New method heals skeletal injuries with synthetic bone
Researchers at Lund University in Sweden, in collaboration with colleagues in Dresden, Germany, have developed a way of combining a bone substitute and drugs to regenerate bone and heal severe fractures in the thigh or shin bone. The study, published in the research journal Science Advances, was conducted on rats, but the researchers think that the method in various combinations will soon be commonplace in clinical settings.
"The drugs and materials we used in the study for the regeneration of bone are already approved. We simply packaged them in a new combination. Therefore, there are no real obstacles to already using the method in clinical studies for certain major bone defects that are difficult to resolve in patients. But we want to introduce the technique in a controlled form via clinical studies and have recently been granted ethical approval," says Deepak Raina, orthopedics researcher and the lead author of the study.
Bones in the human body have a fantastic ability to repair injury, but some defects are so large or complicated that the healing process is delayed or absent. This may be due to the bone having been subjected to a major trauma in connection with a traffic accident for example, or a tumor or infection causing a major bone defect. These cases are currently treated through bone transplantation, usually with bone taken from the patient's own pelvis.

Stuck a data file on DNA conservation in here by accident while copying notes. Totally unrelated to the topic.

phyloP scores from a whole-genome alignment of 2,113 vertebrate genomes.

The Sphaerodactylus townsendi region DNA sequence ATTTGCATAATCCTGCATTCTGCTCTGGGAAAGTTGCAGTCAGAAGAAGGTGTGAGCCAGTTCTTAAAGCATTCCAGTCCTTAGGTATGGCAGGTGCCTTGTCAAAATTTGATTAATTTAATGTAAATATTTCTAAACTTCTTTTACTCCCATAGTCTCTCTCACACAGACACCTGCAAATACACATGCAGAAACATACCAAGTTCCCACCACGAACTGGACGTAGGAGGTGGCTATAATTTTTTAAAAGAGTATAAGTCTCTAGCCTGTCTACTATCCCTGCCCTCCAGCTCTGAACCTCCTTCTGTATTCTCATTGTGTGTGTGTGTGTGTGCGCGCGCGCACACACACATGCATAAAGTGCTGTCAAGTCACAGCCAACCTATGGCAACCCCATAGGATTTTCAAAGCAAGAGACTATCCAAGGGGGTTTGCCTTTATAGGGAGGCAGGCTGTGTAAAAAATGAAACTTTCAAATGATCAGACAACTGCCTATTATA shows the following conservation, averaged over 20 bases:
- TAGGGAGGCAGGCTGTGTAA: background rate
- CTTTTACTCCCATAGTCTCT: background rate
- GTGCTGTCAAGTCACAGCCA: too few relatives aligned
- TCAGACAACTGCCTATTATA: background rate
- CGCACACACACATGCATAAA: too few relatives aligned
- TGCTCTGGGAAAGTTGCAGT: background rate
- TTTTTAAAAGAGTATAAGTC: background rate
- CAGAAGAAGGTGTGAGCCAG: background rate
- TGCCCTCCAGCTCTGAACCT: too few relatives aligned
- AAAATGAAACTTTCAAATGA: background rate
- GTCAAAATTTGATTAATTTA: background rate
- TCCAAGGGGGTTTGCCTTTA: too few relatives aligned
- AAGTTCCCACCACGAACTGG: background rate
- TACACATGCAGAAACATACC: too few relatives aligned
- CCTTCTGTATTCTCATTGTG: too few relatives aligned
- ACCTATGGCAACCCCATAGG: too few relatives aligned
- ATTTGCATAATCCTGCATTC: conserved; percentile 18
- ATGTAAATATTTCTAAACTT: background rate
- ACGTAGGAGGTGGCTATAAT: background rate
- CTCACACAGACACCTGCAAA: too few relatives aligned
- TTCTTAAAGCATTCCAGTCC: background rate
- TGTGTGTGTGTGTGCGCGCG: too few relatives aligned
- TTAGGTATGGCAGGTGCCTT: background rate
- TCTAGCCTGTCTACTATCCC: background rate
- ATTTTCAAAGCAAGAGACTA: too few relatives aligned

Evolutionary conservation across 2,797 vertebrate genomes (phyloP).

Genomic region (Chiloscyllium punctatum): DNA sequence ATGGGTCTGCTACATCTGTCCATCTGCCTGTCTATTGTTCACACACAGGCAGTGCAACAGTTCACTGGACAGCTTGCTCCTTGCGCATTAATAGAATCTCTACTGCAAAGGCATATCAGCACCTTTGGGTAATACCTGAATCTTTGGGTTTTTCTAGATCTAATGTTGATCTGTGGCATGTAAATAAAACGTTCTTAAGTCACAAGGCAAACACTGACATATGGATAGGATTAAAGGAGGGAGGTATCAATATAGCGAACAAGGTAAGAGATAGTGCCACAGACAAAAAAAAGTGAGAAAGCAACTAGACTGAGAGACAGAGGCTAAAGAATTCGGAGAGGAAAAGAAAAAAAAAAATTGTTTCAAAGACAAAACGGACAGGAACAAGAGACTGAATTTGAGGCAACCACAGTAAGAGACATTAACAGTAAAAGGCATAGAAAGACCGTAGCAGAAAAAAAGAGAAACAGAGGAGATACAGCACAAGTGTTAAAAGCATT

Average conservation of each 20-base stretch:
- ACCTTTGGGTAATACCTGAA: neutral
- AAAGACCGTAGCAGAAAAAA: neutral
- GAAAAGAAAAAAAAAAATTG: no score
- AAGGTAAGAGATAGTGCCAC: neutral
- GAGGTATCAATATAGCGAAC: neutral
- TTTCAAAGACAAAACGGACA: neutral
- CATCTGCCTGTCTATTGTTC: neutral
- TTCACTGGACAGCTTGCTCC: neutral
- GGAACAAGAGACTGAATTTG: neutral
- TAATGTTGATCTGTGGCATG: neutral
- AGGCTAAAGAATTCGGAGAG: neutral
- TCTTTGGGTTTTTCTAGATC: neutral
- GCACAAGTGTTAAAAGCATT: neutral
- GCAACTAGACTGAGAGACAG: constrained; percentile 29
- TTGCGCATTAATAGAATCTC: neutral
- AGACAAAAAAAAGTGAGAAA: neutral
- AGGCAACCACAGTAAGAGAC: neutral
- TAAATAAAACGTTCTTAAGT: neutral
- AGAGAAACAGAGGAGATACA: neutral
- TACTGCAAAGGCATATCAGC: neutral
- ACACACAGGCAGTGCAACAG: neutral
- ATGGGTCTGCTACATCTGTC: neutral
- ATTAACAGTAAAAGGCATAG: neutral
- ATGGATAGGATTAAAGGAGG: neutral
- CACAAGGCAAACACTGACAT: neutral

"In cases involving severe open fractures in the lower leg, over 5 percent of all fractures fail to heal. With our method, we will be able to avoid taking bone from the pelvis, which is a major gain for the patient."
There is a need for new solutions and several research teams, both in Europe and in the U.S., are working on improving the bone healing process. So far, the injectable cocktail successfully mixed by the Swedish and German researchers consists of three different components: an artificial ceramic material developed in Lund, a bioactive bone protein (rhBMP-2) and a drug, bisphosphonate, that combats bone resorption.
"The bone protein we use has had negative effects in previous studies due to a secondary premature bone resorption, among other things.We have successfully mitigated this effect with the bisphosphonate and, by packaging the drug in a slowly resorbing bone substitute, we can control the speed of release. In the current study with the combination, we achieved a six-fold reduction in the amount of protein compared to previous efforts, while still inducing bone formation. The result was that even fractures with an extensive bone defect could heal without complications. We believe this finding will be of great clinical use in the future," says Deepak Raina.